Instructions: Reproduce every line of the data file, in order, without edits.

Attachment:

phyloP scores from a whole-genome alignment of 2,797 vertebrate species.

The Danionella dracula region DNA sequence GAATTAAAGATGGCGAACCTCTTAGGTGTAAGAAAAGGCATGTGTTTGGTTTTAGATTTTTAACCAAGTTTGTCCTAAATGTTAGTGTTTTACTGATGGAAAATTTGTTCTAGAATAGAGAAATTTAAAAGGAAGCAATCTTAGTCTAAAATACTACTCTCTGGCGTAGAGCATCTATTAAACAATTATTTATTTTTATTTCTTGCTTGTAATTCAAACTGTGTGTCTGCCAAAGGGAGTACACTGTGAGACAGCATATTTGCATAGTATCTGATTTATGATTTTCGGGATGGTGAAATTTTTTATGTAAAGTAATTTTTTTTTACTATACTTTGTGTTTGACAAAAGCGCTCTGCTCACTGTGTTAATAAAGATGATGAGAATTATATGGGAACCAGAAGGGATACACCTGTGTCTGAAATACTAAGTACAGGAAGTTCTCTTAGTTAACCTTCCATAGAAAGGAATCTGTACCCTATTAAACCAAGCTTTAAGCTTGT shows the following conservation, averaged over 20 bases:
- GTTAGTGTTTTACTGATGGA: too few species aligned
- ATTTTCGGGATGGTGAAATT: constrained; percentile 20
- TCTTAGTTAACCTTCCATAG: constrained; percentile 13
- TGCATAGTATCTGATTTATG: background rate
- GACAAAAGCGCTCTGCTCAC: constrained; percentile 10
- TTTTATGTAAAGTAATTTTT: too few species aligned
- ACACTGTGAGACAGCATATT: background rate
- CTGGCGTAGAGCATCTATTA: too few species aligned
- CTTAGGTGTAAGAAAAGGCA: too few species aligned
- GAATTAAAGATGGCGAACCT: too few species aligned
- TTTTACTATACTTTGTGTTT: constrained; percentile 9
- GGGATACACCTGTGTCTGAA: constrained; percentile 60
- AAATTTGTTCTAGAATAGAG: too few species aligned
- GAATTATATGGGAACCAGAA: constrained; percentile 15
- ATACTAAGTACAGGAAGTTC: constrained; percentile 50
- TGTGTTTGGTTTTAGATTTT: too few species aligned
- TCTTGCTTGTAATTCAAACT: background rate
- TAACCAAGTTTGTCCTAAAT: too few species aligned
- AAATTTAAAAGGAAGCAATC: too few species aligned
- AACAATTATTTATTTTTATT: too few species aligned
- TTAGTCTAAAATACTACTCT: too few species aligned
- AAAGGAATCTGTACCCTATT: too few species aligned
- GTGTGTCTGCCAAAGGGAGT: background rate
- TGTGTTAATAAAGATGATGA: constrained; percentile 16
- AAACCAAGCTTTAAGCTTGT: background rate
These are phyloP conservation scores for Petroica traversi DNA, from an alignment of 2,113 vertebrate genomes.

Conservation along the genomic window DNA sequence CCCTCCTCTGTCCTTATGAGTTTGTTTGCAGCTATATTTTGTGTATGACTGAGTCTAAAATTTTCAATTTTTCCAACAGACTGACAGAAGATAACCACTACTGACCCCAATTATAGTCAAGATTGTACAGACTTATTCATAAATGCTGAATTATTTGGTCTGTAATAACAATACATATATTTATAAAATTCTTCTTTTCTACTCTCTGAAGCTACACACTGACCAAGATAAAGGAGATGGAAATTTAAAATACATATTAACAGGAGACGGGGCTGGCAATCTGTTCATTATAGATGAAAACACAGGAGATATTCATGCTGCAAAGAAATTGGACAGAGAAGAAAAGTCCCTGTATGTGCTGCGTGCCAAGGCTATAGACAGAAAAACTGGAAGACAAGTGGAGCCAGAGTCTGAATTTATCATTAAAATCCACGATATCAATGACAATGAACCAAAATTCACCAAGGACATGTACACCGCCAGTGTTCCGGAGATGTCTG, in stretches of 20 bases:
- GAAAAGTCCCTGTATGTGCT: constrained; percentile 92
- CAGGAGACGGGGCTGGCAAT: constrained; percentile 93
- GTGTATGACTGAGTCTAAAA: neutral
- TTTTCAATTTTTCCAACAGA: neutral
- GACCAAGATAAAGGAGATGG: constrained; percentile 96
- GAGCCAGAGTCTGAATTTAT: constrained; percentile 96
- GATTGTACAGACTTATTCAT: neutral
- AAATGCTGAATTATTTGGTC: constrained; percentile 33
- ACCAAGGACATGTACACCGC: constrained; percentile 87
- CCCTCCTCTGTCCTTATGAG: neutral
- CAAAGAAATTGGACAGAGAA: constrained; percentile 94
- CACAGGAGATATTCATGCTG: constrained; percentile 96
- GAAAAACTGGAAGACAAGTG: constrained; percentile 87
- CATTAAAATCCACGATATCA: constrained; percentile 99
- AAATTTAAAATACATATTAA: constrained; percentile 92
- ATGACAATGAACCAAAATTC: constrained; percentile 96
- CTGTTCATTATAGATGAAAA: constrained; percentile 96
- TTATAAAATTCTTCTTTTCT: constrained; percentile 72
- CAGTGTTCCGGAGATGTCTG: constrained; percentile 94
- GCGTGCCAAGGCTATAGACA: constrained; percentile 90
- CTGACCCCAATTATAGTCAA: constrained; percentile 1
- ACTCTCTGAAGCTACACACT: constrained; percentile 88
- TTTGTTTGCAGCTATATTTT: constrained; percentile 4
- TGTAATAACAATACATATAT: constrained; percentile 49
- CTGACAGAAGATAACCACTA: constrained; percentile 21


phyloP scores from a whole-genome alignment of 2,797 vertebrate species.

The Danionella dracula region DNA sequence GAATTAAAGATGGCGAACCTCTTAGGTGTAAGAAAAGGCATGTGTTTGGTTTTAGATTTTTAACCAAGTTTGTCCTAAATGTTAGTGTTTTACTGATGGAAAATTTGTTCTAGAATAGAGAAATTTAAAAGGAAGCAATCTTAGTCTAAAATACTACTCTCTGGCGTAGAGCATCTATTAAACAATTATTTATTTTTATTTCTTGCTTGTAATTCAAACTGTGTGTCTGCCAAAGGGAGTACACTGTGAGACAGCATATTTGCATAGTATCTGATTTATGATTTTCGGGATGGTGAAATTTTTTATGTAAAGTAATTTTTTTTTACTATACTTTGTGTTTGACAAAAGCGCTCTGCTCACTGTGTTAATAAAGATGATGAGAATTATATGGGAACCAGAAGGGATACACCTGTGTCTGAAATACTAAGTACAGGAAGTTCTCTTAGTTAACCTTCCATAGAAAGGAATCTGTACCCTATTAAACCAAGCTTTAAGCTTGT shows the following conservation, averaged over 20 bases:
- GTTAGTGTTTTACTGATGGA: too few species aligned
- ATTTTCGGGATGGTGAAATT: constrained; percentile 20
- TCTTAGTTAACCTTCCATAG: constrained; percentile 13
- TGCATAGTATCTGATTTATG: background rate
- GACAAAAGCGCTCTGCTCAC: constrained; percentile 10
- TTTTATGTAAAGTAATTTTT: too few species aligned
- ACACTGTGAGACAGCATATT: background rate
- CTGGCGTAGAGCATCTATTA: too few species aligned
- CTTAGGTGTAAGAAAAGGCA: too few species aligned
- GAATTAAAGATGGCGAACCT: too few species aligned
- TTTTACTATACTTTGTGTTT: constrained; percentile 9
- GGGATACACCTGTGTCTGAA: constrained; percentile 60
- AAATTTGTTCTAGAATAGAG: too few species aligned
- GAATTATATGGGAACCAGAA: constrained; percentile 15
- ATACTAAGTACAGGAAGTTC: constrained; percentile 50
- TGTGTTTGGTTTTAGATTTT: too few species aligned
- TCTTGCTTGTAATTCAAACT: background rate
- TAACCAAGTTTGTCCTAAAT: too few species aligned
- AAATTTAAAAGGAAGCAATC: too few species aligned
- AACAATTATTTATTTTTATT: too few species aligned
- TTAGTCTAAAATACTACTCT: too few species aligned
- AAAGGAATCTGTACCCTATT: too few species aligned
- GTGTGTCTGCCAAAGGGAGT: background rate
- TGTGTTAATAAAGATGATGA: constrained; percentile 16
- AAACCAAGCTTTAAGCTTGT: background rate
These are phyloP conservation scores for Petroica traversi DNA, from an alignment of 2,113 vertebrate genomes.

Conservation along the genomic window DNA sequence CCCTCCTCTGTCCTTATGAGTTTGTTTGCAGCTATATTTTGTGTATGACTGAGTCTAAAATTTTCAATTTTTCCAACAGACTGACAGAAGATAACCACTACTGACCCCAATTATAGTCAAGATTGTACAGACTTATTCATAAATGCTGAATTATTTGGTCTGTAATAACAATACATATATTTATAAAATTCTTCTTTTCTACTCTCTGAAGCTACACACTGACCAAGATAAAGGAGATGGAAATTTAAAATACATATTAACAGGAGACGGGGCTGGCAATCTGTTCATTATAGATGAAAACACAGGAGATATTCATGCTGCAAAGAAATTGGACAGAGAAGAAAAGTCCCTGTATGTGCTGCGTGCCAAGGCTATAGACAGAAAAACTGGAAGACAAGTGGAGCCAGAGTCTGAATTTATCATTAAAATCCACGATATCAATGACAATGAACCAAAATTCACCAAGGACATGTACACCGCCAGTGTTCCGGAGATGTCTG, in stretches of 20 bases:
- GAAAAGTCCCTGTATGTGCT: constrained; percentile 92
- CAGGAGACGGGGCTGGCAAT: constrained; percentile 93
- GTGTATGACTGAGTCTAAAA: neutral
- TTTTCAATTTTTCCAACAGA: neutral
- GACCAAGATAAAGGAGATGG: constrained; percentile 96
- GAGCCAGAGTCTGAATTTAT: constrained; percentile 96
- GATTGTACAGACTTATTCAT: neutral
- AAATGCTGAATTATTTGGTC: constrained; percentile 33
- ACCAAGGACATGTACACCGC: constrained; percentile 87
- CCCTCCTCTGTCCTTATGAG: neutral
- CAAAGAAATTGGACAGAGAA: constrained; percentile 94
- CACAGGAGATATTCATGCTG: constrained; percentile 96
- GAAAAACTGGAAGACAAGTG: constrained; percentile 87
- CATTAAAATCCACGATATCA: constrained; percentile 99
- AAATTTAAAATACATATTAA: constrained; percentile 92
- ATGACAATGAACCAAAATTC: constrained; percentile 96
- CTGTTCATTATAGATGAAAA: constrained; percentile 96
- TTATAAAATTCTTCTTTTCT: constrained; percentile 72
- CAGTGTTCCGGAGATGTCTG: constrained; percentile 94
- GCGTGCCAAGGCTATAGACA: constrained; percentile 90
- CTGACCCCAATTATAGTCAA: constrained; percentile 1
- ACTCTCTGAAGCTACACACT: constrained; percentile 88
- TTTGTTTGCAGCTATATTTT: constrained; percentile 4
- TGTAATAACAATACATATAT: constrained; percentile 49
- CTGACAGAAGATAACCACTA: constrained; percentile 21